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A Day Without Wikipedia: A Survival Guide To January 18, 2012’s Internet Blackout

It’s the end of the world as we know it and I feel fine.–REM

Your worst fears have come true, the internet has come to a screeching halt — sorta. For a whole day, as part of the anti-SOPA protest, there will be no Wikipedia, no Reddit, no MoveOn.org, no Raw Story and no BoingBoing. That’s practically the entire World Wide Web, but let’s be honest, Wikipedia is the one you’ll probably miss the most, and you found this article Googling for “alternatives to Wikipedia.”

Today’s internet blackout conundrum is like trying to find restaurants open on Christmas Day, they exist, but you’re probably going to have to eat Chinese food.

All is not lost, as Twitter is expected to be fully functional today. But if you’re a student, Twitter likely won’t help you finish your essay that’s due in an hour. Where can you find a working encyclopedia today?


The Alternatives To Wikipedia

Wikipedia – Wait, I thought Wikipedia was shut down today? Actually, you can still access their database through their mobile site — or turn off Javascript in your browser, or use Google cache to access articles, which may or may not be up-to-date. Mediaite’s Phillip Bump has created a site where you can search the cache at http://pbump.net/wiki/. And Inside Cable News directed users last night to “block http://wikimedia.org” if you’re using Firefox and NoScript — “and BANG! You’re back in!”

Everything2 – A pre-Wikipedia database of “everything” but mostly anecdotes, no neutrality and no power to edit, which is what some attribute to its failure to compete with the more successful free encyclopedia. Still a great resource. The Seattle Monorail has only one stop article pretty much captures the essence of the site.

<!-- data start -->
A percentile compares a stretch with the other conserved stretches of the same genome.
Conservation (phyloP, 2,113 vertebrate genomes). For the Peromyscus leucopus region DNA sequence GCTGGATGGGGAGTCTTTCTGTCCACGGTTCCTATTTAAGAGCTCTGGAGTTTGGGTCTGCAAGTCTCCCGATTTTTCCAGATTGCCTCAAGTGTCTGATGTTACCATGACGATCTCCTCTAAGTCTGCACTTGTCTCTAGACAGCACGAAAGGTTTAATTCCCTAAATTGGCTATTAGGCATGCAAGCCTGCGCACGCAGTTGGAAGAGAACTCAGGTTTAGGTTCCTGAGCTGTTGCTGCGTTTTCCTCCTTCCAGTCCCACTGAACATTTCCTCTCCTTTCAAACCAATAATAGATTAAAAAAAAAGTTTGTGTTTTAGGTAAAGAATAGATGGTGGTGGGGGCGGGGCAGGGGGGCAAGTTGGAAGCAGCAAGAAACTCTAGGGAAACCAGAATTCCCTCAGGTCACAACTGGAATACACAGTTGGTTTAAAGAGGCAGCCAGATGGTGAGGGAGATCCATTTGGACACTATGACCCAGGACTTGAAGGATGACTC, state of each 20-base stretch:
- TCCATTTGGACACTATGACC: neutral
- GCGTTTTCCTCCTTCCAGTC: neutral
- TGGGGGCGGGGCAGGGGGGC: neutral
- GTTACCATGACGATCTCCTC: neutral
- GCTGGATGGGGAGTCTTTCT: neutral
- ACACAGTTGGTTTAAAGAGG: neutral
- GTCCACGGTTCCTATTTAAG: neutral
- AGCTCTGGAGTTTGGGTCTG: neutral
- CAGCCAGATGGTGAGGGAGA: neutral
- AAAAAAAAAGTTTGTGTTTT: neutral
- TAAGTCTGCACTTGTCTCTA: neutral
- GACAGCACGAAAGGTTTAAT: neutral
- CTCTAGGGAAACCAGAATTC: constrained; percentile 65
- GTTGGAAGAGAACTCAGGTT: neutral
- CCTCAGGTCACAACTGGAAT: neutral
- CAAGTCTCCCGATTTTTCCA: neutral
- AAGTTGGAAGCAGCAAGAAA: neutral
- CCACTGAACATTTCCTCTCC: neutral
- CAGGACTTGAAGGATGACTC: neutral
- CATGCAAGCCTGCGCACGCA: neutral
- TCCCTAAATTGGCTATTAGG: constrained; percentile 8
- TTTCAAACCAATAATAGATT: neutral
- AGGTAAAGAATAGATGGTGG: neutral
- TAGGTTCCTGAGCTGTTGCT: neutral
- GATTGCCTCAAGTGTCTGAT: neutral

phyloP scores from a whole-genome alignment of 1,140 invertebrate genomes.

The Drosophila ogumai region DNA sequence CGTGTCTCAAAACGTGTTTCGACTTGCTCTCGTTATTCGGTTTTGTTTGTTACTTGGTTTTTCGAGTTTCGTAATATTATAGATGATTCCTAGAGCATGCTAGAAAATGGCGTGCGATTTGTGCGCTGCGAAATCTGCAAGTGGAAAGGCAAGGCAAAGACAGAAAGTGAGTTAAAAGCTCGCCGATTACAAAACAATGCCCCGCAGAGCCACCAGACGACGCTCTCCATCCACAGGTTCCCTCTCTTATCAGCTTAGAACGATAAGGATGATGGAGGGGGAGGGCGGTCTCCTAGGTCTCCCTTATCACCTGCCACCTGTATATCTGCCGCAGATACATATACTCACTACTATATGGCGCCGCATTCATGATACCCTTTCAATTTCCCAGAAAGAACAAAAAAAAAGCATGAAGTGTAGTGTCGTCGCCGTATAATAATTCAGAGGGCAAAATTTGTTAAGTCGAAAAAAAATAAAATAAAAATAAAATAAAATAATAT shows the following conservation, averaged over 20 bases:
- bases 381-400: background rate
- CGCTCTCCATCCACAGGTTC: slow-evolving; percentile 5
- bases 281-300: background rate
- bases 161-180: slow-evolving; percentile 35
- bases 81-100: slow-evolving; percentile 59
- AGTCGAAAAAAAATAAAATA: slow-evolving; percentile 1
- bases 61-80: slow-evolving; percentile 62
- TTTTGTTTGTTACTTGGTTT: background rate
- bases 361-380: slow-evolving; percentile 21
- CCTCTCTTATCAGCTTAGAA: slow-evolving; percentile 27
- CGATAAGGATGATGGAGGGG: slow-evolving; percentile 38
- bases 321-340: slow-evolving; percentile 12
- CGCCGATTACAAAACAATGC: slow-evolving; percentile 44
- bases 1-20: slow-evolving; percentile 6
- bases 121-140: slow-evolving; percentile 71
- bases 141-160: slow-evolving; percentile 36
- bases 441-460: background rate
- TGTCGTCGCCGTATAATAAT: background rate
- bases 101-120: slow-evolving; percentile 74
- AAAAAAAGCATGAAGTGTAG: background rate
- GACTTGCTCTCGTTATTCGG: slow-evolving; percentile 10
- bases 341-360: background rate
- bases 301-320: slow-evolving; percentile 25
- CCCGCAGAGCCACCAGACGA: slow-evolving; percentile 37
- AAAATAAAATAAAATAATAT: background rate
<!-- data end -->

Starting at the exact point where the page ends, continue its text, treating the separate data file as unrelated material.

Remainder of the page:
Encyclopaedia Britannica has 120,000 articles that are accessible with a 30-day free trial.

Scholarpedia is a site in the spirit of Wikipedia, but each article is “authored by a top expert who is sponsored by two existing curators” and then “peer-reviewed and validated by two independent curators.” This Week’s Hollie Clemence says “if you’re researching computational neuroscience it’s perfect, but looking for the capital of Kosovo and you’ll need to search elsewhere.”

Citizendium is an online encyclopedia that argues it exists because “we can do better” than Wikipedia. It criticizes Wikipedia as an amateurish, “disconnected grab-bag of factoids, with no coherent narrative” rife with errors and bias, and is “part anarchy, part mob rule.” In other words, Citizendium really hates Wikipedia. The site hosts 16,153 articles “at different stages of development, of which 155 are expert-approved.”

Conservapedia offers an encyclopedia that doesn’t allow liberal bias. “No other encyclopedic resource on the internet is free of corruption by liberal untruths,” the site boasts.

The Free Dictionary Encyclopedia is compiled from a number of sources, including Wikipedia content.

(Correction: Fark and CraigsList are still accessible through a link from a homepage advocating against SOPA)

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